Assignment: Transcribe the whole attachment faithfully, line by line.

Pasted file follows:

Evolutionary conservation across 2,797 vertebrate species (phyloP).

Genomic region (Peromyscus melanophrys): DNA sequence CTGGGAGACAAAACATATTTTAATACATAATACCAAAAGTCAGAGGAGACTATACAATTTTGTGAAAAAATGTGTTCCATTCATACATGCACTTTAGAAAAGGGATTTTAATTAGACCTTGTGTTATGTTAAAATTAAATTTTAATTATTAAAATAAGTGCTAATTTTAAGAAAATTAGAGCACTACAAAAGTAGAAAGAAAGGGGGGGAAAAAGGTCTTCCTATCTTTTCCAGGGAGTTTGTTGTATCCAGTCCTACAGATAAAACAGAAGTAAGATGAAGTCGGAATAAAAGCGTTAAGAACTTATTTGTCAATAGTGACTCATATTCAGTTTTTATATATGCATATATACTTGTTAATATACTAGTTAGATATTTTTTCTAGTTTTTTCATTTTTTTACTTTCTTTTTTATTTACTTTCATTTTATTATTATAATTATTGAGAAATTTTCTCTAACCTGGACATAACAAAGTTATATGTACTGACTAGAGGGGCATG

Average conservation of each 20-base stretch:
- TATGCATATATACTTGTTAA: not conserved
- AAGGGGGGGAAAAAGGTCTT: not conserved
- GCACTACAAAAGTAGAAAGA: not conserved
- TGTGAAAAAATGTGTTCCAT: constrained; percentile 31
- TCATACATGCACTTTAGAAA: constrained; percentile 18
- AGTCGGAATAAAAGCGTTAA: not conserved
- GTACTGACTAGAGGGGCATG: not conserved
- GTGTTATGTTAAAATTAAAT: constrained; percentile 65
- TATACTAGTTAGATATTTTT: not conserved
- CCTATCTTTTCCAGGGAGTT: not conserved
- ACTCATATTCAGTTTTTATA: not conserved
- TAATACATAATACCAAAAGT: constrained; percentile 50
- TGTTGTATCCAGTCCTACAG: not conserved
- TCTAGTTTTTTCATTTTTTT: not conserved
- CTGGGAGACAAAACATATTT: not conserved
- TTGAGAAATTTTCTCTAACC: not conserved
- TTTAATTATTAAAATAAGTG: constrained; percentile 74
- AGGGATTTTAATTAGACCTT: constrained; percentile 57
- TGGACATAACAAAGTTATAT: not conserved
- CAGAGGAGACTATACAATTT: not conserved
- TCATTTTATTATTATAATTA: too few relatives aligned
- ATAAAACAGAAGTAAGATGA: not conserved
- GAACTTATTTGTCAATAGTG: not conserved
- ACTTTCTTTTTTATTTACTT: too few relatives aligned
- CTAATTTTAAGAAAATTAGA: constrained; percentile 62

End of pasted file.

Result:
Evolutionary conservation across 2,797 vertebrate species (phyloP).

Genomic region (Peromyscus melanophrys): DNA sequence CTGGGAGACAAAACATATTTTAATACATAATACCAAAAGTCAGAGGAGACTATACAATTTTGTGAAAAAATGTGTTCCATTCATACATGCACTTTAGAAAAGGGATTTTAATTAGACCTTGTGTTATGTTAAAATTAAATTTTAATTATTAAAATAAGTGCTAATTTTAAGAAAATTAGAGCACTACAAAAGTAGAAAGAAAGGGGGGGAAAAAGGTCTTCCTATCTTTTCCAGGGAGTTTGTTGTATCCAGTCCTACAGATAAAACAGAAGTAAGATGAAGTCGGAATAAAAGCGTTAAGAACTTATTTGTCAATAGTGACTCATATTCAGTTTTTATATATGCATATATACTTGTTAATATACTAGTTAGATATTTTTTCTAGTTTTTTCATTTTTTTACTTTCTTTTTTATTTACTTTCATTTTATTATTATAATTATTGAGAAATTTTCTCTAACCTGGACATAACAAAGTTATATGTACTGACTAGAGGGGCATG

Average conservation of each 20-base stretch:
- TATGCATATATACTTGTTAA: not conserved
- AAGGGGGGGAAAAAGGTCTT: not conserved
- GCACTACAAAAGTAGAAAGA: not conserved
- TGTGAAAAAATGTGTTCCAT: constrained; percentile 31
- TCATACATGCACTTTAGAAA: constrained; percentile 18
- AGTCGGAATAAAAGCGTTAA: not conserved
- GTACTGACTAGAGGGGCATG: not conserved
- GTGTTATGTTAAAATTAAAT: constrained; percentile 65
- TATACTAGTTAGATATTTTT: not conserved
- CCTATCTTTTCCAGGGAGTT: not conserved
- ACTCATATTCAGTTTTTATA: not conserved
- TAATACATAATACCAAAAGT: constrained; percentile 50
- TGTTGTATCCAGTCCTACAG: not conserved
- TCTAGTTTTTTCATTTTTTT: not conserved
- CTGGGAGACAAAACATATTT: not conserved
- TTGAGAAATTTTCTCTAACC: not conserved
- TTTAATTATTAAAATAAGTG: constrained; percentile 74
- AGGGATTTTAATTAGACCTT: constrained; percentile 57
- TGGACATAACAAAGTTATAT: not conserved
- CAGAGGAGACTATACAATTT: not conserved
- TCATTTTATTATTATAATTA: too few relatives aligned
- ATAAAACAGAAGTAAGATGA: not conserved
- GAACTTATTTGTCAATAGTG: not conserved
- ACTTTCTTTTTTATTTACTT: too few relatives aligned
- CTAATTTTAAGAAAATTAGA: constrained; percentile 62